Thoughts On Claims Incentive Goals—Where Is the Goal To Not Overlook All Damages?

Merlin Law Group attorney Drew Houghton brought an article, Discovery of Insurer Employee Incentive Plans: Rewarding Employees For Paying Insurance Claimants Less, to my attention. It was written by longtime colleagues Mike Abourezk and Marialee Neighbours. Their article is important and raises one of the fundamental ethical questions of claims management: The role of the claims professional regarding company profit. While insurance companies need to be profitable in the long run, I have yet to see a claims goal that rewards claims managers for making certain that the customer has not had benefits missed and not paid after a loss.

The entire article is worthy of reflection and study. The beginning is a good summary:

Insurance companies set financial goals and objectives for their employees, including their claims personnel. Employee incentive plans reward personnel for achieving these financial goals with promotions, salary increases, and/or bonuses. For claims personnel, this may mean denying or minimizing claims.

Basically, discovery of an insurance company’s employee incentive plans is an effort to discover the motives, intent or lack of mistake behind bad faith conduct. As the term ‘incentive plans’ suggest, such plans are obviously intended to influence the behavior of insurance company employees. If claims handlers or their supervisors are vying for personal cash bonuses or other awards, this information is highly relevant in a bad faith case.

Mike and Marialee won a case involving these issues, as noted in Incentive Pay to Lower Insurance Claims to Policyholders Still Exists. That post attached the expert affidavit from the case describing the claims incentives at Travelers. These incentive programs are very guarded:

These incentive paid programs are neither disclosed or advertised as existing for obvious reasons. Insurance company executives love the attention about why their stock price and income are rising, but do not want to admit that it comes as a result of tough claims payments. Insurance company lawyers try to hide these incentive programs from view by refusing to turn them over when requested in discovery or by requiring “confidentiality agreements.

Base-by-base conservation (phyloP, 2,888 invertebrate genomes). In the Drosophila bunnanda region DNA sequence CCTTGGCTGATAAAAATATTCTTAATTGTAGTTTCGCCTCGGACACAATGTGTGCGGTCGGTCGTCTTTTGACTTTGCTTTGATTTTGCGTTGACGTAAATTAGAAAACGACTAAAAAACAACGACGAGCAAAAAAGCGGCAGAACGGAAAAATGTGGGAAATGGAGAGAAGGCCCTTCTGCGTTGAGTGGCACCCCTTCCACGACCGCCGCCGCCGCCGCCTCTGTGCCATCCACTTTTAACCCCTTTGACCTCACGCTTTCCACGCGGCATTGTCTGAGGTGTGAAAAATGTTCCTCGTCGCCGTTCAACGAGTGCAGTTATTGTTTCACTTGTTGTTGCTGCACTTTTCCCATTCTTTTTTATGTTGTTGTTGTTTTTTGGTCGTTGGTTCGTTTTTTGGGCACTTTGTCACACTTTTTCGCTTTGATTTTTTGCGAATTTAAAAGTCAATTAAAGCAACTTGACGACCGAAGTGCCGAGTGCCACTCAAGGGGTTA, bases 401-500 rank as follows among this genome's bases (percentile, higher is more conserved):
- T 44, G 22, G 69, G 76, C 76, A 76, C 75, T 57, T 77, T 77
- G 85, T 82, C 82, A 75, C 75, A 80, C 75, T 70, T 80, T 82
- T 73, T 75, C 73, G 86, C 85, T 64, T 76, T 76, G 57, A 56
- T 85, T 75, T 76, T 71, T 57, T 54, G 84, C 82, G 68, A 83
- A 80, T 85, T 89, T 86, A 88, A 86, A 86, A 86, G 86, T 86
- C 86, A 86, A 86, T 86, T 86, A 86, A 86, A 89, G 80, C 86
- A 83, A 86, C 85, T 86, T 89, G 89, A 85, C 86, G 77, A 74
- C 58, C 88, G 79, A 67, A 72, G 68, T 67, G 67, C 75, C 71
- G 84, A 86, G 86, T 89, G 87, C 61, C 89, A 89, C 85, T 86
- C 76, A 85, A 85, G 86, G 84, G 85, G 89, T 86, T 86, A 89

While writing this post, I noticed that the pleadings from that case indicated the return and destruction of confidential evidence, which certainly must have been many of these internal claims incentive programs.

The title to this post came from a post written thirteen years ago, Wrongful Claims Practices For Which Insurers Should Be Punished (Part Two). In that post, I noted many companies teach that ethical good faith handling requires prompt and full payment, yet the company still maintains claims goals which do not align with what is taught as ethical good faith claims practice:

The insurance process works pretty well most of the time, with most claims resolved in a more or less acceptable manner. Most insurance company adjusters want to get the full amount of benefits to customers as quickly as possible, have the claim closed, and get a fair paycheck for their work. Most insurance company adjusters are initially taught good faith obligations of claims performance. There are a number of insurers and insurance company attorneys who truly seem to be engaged in good faith claims teaching, discussion, and review of problem cases. They try to get even bad faith claims resolved fairly and quietly.

Problems occur when insurance company management initiates claims programs and cultures where full and prompt payment is difficult for the field adjuster, or first line of claims management, to obtain. When upper management sets goals to pay less on claims, they do so at the expense of customer service. Does anybody believe insurance executives would accept higher claims payments in order to obtain the alleged goal of great customer service when their bonuses are based on paying less?

Good faith claims rules are known and often enforced by in-house and outside insurance company attorneys. These attorneys recognize that their clients owe policyholders a legal and regulatory duty of good faith. We often cite to this in our cases when our clients have not been treated fairly.

For example, our firm’s Knowledge Manager, Ruck DeMinico, was researching Zurich Insurance Company’s position of good faith claims handling for an upcoming mediation of mine. He came across some information demonstrating that Zurich insurance attorneys do not teach adjusters how to underpay or delay claims. To the contrary, his research came across a number of articles about and by Zurich’s in-house claims counsel, Daina Kojelis, which show a very sophisticated and behavioral side to good faith claims philosophy. This philosophy is also found in courses leading to the CPCU Designation–probably the most ethical coursework and professional designation in the insurance business…..

… paying the full benefits is not the purpose or result. Every time a new claims initiative is implemented, it is about paying less and showing that the claims department is doing better than its competitors at paying less–just go through the Zurich claims management presentation for an example. Even though well meaning legal counsel may teach the good faith option, I think most get the picture that executive managers are trying to drive greater profit and personal compensation.

For those interested in reading more on this topic, I attach a paper by insurance claims expert Charles Miller, describing some of the claims programs which were initiated with these goals in mind: Behind the Scenes in the Insurance Claims Industry: How Insurance Companies Have Revolutionized Insurance Claims Handling©.

Thought For The Day

What you get by achieving your goals is not as important as what you become by achieving your goals.
—Zig Ziglar
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